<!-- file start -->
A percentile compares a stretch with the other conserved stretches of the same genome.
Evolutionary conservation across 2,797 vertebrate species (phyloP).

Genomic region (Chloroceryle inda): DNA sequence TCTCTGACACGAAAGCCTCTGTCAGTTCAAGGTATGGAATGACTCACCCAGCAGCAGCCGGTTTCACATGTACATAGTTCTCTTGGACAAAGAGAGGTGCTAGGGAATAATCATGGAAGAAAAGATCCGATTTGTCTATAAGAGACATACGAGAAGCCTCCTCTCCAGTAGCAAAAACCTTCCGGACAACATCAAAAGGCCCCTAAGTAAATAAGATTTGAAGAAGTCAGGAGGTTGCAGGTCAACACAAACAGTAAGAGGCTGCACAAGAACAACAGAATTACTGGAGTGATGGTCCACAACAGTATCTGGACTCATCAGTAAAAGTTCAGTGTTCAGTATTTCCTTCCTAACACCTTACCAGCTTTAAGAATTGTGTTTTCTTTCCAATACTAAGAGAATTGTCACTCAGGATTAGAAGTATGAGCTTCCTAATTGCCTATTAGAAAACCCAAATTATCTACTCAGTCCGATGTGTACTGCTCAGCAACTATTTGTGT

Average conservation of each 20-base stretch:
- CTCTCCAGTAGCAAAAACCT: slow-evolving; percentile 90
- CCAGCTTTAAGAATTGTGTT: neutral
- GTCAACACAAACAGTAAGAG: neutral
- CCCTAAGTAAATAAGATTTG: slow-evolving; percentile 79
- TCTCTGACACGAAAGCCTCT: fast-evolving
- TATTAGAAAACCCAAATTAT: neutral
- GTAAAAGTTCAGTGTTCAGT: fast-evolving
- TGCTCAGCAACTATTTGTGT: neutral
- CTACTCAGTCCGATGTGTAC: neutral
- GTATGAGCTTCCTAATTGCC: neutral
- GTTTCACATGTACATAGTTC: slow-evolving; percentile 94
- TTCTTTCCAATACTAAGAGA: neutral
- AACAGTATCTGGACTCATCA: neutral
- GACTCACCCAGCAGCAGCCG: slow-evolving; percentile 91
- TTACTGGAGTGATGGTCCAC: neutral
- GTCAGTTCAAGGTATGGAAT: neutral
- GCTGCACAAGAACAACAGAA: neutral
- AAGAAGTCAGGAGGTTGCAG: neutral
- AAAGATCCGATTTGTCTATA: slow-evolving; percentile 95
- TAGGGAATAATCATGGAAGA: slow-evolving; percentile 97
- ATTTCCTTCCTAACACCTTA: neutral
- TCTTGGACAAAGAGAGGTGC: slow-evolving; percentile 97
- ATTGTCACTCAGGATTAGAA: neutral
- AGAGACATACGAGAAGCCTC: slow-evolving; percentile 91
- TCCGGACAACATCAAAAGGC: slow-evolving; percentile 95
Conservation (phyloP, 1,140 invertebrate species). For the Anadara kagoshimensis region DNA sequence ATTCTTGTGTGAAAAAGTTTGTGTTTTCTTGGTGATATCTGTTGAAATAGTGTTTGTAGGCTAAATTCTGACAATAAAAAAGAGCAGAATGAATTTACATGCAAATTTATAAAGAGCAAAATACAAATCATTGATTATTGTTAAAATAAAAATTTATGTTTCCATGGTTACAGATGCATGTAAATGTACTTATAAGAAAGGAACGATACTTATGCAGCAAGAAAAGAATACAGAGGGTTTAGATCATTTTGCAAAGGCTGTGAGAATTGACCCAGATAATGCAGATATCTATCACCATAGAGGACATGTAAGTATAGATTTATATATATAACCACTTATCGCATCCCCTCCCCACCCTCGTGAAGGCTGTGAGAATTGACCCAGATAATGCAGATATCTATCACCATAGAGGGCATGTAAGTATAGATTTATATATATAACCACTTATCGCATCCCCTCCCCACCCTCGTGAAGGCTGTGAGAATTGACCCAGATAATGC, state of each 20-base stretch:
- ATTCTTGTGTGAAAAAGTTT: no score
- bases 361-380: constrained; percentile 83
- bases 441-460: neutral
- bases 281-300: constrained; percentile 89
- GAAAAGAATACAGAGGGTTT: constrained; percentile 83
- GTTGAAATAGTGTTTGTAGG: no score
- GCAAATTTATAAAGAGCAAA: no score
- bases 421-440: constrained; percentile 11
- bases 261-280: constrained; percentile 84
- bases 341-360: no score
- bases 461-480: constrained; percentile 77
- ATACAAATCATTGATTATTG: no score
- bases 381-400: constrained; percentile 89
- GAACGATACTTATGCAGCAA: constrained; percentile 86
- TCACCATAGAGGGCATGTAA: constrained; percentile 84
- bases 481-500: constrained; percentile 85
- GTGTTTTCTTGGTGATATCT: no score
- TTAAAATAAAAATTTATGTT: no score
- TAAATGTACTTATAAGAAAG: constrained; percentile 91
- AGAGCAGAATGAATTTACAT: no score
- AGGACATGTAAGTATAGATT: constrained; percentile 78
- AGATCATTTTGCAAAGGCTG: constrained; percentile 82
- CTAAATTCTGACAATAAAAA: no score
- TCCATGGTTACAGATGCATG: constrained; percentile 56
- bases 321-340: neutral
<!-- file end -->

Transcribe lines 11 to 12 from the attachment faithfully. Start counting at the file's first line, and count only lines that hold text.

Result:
- GTAAAAGTTCAGTGTTCAGT: fast-evolving
- TGCTCAGCAACTATTTGTGT: neutral